Also the way Columbo catches him is really funny. I always enjoy
Columbo but I enjoy it even more when McGoohan shows up. (For
those of you who don't know McGoohan watch the old British tv
show "The Prisoner" or more recently watch him as Edward I in
McGoohan makes the man he murders looks like he committed suicide. No one knew that McGoohan was showing up excpet for the man he murders. Lt. Columbo is still able to figure out that he did it. To give away more would be wrong, so I won't do that.
The dialogue between Columbo and McGoohan is some of the most entertaining out of all the Columbos that I've seen. McGoohan really thinks he is going to get away with it but he's up against Columbo and we know how that will work out.
*** This review may contain spoilers ***
In the later group of Columbo episodes several previous villains were
able to return for new confrontations with Peter Falk. William Shatner
and Robert Culp (actually in a comic bit) were two of the returnees,
but Patrick McGoohan made two return visits. The first was this one.
McGoohan is a leading criminal trial lawyer, who has been managing the career of a former assistant District Attorney (Denis Arndt) who is now a popular young Congressman. McGoohan is approached by a Governor (Arthur Hill) who is the party's leading contender for the Presidency - he wants Arndt as his Vice President. McGoohan is quite happy at this prospect - not only his protégée as Veep but he would possibly hold a cabinet post. But he gets a call from Louis Zorich, a mobster who is facing prison. Zorich knows a dirty secret about McGoohan (his former attorney) and Arndt regarding destroying vital evidence against Zorich twenty years before. Zorich wants McGoohan to help quash the criminal case against him now.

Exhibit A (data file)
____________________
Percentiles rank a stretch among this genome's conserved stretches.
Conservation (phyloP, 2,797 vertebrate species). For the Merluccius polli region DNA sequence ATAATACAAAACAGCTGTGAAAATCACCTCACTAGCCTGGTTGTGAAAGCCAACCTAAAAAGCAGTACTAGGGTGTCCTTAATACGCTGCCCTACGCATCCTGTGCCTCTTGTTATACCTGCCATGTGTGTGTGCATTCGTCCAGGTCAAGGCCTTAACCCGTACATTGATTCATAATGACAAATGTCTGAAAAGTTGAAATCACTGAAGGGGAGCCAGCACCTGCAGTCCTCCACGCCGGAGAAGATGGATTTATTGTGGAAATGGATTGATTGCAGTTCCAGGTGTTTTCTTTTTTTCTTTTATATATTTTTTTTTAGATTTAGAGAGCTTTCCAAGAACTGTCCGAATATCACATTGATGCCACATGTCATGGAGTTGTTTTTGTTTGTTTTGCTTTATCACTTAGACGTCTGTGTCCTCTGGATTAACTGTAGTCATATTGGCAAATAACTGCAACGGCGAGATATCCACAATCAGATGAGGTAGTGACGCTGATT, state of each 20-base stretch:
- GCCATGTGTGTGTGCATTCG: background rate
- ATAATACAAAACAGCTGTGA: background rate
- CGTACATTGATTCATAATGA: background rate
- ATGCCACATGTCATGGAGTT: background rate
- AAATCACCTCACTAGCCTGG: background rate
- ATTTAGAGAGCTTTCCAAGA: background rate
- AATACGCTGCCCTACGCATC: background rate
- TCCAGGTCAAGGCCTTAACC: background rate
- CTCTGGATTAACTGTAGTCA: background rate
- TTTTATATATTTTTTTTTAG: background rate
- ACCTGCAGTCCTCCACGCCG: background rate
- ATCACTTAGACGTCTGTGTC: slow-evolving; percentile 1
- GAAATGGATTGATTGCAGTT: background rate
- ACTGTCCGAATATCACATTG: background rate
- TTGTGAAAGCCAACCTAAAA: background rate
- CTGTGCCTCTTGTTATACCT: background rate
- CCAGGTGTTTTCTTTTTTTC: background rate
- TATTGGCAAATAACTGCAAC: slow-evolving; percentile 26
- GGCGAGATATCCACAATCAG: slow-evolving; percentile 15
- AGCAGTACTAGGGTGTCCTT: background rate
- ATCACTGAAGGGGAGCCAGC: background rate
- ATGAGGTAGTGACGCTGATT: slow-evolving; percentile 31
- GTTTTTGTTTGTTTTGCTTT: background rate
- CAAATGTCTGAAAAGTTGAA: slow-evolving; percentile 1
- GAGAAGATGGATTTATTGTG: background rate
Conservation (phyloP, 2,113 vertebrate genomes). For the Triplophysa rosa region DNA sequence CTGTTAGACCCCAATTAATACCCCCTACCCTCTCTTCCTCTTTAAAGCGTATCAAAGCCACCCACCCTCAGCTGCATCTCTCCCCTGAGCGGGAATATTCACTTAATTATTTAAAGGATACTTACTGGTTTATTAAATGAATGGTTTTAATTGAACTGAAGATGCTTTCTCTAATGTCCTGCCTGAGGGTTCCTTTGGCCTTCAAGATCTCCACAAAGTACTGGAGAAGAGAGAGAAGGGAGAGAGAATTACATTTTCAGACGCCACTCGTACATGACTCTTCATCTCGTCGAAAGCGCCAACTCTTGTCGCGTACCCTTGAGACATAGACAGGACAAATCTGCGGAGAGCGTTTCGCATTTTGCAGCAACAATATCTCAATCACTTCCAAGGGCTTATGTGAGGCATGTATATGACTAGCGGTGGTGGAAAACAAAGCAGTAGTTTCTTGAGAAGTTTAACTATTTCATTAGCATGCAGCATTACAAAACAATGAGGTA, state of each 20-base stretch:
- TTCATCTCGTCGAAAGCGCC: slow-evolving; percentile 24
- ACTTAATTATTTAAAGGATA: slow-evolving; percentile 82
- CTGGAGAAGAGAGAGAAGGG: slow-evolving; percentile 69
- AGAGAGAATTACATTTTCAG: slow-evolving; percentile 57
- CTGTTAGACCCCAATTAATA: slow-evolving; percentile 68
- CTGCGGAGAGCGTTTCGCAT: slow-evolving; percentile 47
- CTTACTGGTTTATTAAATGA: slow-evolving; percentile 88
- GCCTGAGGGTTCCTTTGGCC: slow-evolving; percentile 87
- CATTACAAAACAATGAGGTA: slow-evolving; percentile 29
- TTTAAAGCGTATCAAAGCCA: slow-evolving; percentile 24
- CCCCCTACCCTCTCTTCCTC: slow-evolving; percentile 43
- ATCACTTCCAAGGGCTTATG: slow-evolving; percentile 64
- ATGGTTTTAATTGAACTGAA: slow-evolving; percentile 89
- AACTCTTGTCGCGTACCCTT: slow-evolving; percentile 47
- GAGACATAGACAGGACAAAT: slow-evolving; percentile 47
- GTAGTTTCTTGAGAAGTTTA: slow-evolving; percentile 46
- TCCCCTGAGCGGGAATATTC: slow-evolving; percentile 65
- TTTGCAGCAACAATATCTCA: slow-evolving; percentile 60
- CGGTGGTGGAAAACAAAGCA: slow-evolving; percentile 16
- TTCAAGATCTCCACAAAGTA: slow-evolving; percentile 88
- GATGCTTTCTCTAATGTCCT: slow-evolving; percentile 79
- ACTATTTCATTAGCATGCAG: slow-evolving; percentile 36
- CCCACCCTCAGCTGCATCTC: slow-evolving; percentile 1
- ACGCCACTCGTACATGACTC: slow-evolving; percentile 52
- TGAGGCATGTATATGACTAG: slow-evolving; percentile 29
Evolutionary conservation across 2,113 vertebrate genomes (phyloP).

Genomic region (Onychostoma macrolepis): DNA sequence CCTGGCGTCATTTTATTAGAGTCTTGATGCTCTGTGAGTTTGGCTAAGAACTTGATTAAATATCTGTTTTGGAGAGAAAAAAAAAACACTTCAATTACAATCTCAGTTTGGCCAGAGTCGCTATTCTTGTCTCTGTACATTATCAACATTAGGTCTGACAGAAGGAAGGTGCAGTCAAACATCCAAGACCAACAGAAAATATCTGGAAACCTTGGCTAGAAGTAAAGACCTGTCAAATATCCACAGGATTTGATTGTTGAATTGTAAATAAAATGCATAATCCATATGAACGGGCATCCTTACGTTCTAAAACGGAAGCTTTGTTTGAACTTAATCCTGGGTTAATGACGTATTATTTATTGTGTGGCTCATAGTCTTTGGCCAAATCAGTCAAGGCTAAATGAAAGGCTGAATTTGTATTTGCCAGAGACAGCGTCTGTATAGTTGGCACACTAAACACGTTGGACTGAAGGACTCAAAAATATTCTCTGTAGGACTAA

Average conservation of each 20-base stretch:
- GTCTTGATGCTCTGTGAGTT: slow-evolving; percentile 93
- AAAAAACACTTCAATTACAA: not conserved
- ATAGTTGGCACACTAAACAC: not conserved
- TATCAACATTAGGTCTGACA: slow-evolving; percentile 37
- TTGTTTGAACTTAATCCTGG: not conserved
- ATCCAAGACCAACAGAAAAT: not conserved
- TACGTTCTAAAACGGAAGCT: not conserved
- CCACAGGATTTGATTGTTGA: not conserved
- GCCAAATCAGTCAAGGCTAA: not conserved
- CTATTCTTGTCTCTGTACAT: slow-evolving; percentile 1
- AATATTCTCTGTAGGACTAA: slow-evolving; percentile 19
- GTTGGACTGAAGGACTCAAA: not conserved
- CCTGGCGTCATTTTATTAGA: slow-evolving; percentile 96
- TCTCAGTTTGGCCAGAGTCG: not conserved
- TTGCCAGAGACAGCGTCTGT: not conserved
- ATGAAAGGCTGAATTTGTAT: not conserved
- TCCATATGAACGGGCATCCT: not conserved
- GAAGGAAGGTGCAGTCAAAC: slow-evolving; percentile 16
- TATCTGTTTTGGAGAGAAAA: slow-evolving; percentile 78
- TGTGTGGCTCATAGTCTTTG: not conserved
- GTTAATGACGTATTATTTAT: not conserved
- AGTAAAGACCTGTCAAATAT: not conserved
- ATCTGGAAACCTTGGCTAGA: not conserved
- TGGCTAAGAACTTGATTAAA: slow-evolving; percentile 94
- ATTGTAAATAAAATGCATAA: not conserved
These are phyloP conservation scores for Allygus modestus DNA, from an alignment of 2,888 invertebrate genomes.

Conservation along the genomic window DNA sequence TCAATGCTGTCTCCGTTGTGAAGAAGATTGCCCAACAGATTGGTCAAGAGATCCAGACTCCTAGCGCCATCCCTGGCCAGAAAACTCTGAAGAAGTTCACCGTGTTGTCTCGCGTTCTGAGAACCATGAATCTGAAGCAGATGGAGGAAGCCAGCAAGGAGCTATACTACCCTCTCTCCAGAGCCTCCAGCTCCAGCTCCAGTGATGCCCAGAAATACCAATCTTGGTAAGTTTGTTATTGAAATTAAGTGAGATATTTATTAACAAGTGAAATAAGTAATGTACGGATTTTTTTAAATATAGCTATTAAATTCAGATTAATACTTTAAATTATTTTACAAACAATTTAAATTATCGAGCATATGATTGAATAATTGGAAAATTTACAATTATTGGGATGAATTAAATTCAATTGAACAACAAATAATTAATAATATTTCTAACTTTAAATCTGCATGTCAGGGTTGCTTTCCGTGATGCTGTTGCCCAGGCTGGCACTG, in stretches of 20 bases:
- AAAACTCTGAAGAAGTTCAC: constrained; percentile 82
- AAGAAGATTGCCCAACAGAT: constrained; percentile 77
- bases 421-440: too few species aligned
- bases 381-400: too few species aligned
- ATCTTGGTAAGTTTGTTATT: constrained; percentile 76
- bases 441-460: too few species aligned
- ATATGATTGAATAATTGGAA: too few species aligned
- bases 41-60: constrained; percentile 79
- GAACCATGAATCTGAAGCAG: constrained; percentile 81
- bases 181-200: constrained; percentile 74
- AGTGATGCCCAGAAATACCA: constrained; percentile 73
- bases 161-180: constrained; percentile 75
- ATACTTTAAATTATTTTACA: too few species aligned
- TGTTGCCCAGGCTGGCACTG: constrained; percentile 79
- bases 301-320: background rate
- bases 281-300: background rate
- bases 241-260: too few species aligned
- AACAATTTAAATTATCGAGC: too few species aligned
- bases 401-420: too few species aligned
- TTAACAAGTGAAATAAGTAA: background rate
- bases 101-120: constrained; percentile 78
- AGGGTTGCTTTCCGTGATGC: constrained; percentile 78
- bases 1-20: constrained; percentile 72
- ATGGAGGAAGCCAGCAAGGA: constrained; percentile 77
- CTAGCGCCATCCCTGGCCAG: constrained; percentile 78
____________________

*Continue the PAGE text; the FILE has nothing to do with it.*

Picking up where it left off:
McGoohan has no intention of ruining his chances or Arndt's. Instead he kills Zorich, but sets things up to make it look like a suicide after a conference ended hours earlier. Of course, when Colombo shows up he notes the interesting modern tech telephone system that Zorich has, and that it records the last phone number he dialed - and this is where he starts zeroing in on McGoohan.
With the earlier episode co-starring Jackie Cooper Falk's detective twice gets involved with political campaigners who don't deserve their chance at office. But the unraveling of the two cases are different, and the duel of wits by McGoohan with Falk was far more compatible and even(Cooper seemed too surprised in his battle of wits at times). This episode is interesting too because it is one of the few episodes that refers to an actual criminal case: here the conviction of Ted Bundy. Definitely one of the better later episodes.
At face value, "Agenda for Murder" seems pretty average: the typical
Columbo-esque villain is a businessman who commits a simple murder to keep
some professional skeletons in the closet. The crime is simply executed,
without the usual bells and whistles of a complicated alibi or